Collective Migration of Keratinocytes during Wound Healing 

Keratinacyte migration.png

Representative publication:

  • Fengrong Wang, Song Chen, Hans B. Liu, Carole A. Parent and Pierre A. Coulombe*, Keratins 6a/6b Regulate Keratinocyte Migration by Impacting Cell-cell and Cell-matrix Adhesion, J. Cell Biol 2018 217: jcb.201712130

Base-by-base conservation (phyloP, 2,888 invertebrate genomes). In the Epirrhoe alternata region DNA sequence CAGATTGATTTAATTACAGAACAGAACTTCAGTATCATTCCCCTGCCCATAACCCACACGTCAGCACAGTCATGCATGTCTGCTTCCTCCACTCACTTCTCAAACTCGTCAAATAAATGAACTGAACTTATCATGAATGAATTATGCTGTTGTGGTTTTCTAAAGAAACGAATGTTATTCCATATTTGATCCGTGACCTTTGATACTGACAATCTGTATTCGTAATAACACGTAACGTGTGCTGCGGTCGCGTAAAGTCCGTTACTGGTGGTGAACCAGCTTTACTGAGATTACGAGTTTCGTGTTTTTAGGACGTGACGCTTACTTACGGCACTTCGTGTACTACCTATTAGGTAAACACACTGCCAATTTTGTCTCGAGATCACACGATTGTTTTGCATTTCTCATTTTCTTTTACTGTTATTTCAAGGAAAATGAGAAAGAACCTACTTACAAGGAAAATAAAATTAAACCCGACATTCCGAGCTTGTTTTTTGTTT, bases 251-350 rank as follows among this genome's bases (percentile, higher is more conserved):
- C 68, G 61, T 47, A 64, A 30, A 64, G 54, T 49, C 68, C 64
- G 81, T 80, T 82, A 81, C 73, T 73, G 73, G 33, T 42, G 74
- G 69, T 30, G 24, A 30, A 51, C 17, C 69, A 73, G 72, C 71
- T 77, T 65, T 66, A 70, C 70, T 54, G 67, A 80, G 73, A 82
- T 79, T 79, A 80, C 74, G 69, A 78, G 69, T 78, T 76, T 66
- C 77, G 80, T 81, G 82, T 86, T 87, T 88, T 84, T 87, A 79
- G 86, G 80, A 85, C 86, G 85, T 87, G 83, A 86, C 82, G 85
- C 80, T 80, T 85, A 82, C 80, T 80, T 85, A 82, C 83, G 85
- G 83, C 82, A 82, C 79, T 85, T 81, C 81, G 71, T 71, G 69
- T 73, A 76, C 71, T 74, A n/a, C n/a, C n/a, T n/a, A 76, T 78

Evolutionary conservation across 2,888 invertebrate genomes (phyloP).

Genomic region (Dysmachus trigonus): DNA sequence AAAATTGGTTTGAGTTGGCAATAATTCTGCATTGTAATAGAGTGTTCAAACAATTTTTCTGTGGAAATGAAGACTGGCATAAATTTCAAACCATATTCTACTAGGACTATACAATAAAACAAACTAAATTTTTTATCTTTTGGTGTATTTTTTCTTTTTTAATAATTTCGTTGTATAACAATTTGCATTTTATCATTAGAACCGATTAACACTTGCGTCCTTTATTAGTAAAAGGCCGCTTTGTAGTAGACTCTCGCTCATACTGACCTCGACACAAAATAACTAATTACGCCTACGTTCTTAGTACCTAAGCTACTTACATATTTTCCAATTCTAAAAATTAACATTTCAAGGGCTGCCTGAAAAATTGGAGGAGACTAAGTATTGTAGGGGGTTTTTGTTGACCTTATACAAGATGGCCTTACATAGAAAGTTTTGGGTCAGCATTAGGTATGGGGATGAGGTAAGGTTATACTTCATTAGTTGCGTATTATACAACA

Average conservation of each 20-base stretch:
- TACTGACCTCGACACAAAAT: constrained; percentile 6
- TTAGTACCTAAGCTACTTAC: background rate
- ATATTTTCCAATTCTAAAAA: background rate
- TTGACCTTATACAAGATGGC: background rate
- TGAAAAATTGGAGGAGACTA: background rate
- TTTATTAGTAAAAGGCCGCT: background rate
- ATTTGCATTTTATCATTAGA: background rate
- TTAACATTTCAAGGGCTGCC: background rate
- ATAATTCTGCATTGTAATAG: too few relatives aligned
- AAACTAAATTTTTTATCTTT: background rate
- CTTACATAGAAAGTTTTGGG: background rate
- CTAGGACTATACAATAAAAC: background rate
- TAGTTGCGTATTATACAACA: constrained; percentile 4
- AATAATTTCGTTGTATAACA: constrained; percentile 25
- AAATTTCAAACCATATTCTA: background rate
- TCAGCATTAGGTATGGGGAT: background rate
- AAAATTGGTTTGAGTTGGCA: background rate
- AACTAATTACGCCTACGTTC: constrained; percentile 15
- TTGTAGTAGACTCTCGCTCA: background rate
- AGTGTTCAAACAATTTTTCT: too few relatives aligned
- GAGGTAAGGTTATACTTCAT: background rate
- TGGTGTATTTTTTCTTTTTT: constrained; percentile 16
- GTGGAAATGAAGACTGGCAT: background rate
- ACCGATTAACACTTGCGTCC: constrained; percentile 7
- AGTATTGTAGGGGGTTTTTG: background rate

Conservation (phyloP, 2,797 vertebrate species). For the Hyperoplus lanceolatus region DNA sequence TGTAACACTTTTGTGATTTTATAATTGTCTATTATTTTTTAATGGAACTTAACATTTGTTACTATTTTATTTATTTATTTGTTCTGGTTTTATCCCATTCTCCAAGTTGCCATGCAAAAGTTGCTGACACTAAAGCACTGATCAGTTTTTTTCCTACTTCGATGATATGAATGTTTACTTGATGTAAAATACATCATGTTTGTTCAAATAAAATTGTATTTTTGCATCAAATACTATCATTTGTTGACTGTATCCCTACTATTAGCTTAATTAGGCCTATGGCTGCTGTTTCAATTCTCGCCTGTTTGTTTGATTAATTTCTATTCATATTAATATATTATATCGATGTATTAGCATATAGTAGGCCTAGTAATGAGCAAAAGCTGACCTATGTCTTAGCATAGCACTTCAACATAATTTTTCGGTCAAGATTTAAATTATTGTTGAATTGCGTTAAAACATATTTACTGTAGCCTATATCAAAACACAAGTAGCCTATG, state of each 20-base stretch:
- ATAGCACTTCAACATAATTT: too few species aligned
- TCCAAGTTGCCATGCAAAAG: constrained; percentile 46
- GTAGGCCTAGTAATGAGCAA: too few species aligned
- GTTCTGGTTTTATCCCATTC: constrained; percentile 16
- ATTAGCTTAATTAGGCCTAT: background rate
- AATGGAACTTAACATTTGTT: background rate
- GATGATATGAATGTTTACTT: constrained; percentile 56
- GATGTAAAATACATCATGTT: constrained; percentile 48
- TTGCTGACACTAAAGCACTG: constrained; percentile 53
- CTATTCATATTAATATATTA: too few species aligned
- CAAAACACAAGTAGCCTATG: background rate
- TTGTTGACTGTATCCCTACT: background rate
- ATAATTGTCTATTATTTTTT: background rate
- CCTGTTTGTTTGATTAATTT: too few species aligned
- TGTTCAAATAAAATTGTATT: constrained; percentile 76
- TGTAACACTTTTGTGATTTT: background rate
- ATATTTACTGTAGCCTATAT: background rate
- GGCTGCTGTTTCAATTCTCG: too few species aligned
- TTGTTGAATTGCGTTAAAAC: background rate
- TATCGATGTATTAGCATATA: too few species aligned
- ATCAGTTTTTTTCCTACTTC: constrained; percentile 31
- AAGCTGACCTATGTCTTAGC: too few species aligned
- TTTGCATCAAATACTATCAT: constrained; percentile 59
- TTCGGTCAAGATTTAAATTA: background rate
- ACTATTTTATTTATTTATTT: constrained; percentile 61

After injury, the skin and the tissues under it are able to repair themselves. This process, termed as wound healing, is extremely complicated. It involves various cellular and noncellular elements. Over 90% of the epidermis, which is the outermost layer of the skin, consists of keratinocytes. They serve as a barrier to prevent the invasion of pathogenic bacteria, fungi, and other microorganisms.  Upon injury, survived keratinocytes suspend terminal differentiation and undergo dramatic changes to prepare for migration to close the wound. These changes not only include changes in cell shape and size, but also the composition of keratin intermediate filaments. The previous studies have shown that the expression of a type II intermediate filament, keratin 6, is rapidly induced at the injury site, suggesting that keratin 6 has an import role during tissue repair. Although the mice without both isoforms of keratin 6 die during the first week of life, the keratinocytes from the newborn mice skin exhibit an enhanced migration ability compared with ones from wild type mice. This finding indicates that the induction of keratin 6 in the keratinocytes near injury site attenuates their migration potential. To understand the mechanism behind this phenomena, we carefully evaluated the cell-cell and cell-matrix adhesion during keratinocyte collective migration and found that the induction of keratin 6 may be critical to regulate the balance of cell-cell and cell-matrix adhesion to promote efficient collective migration and wound closure.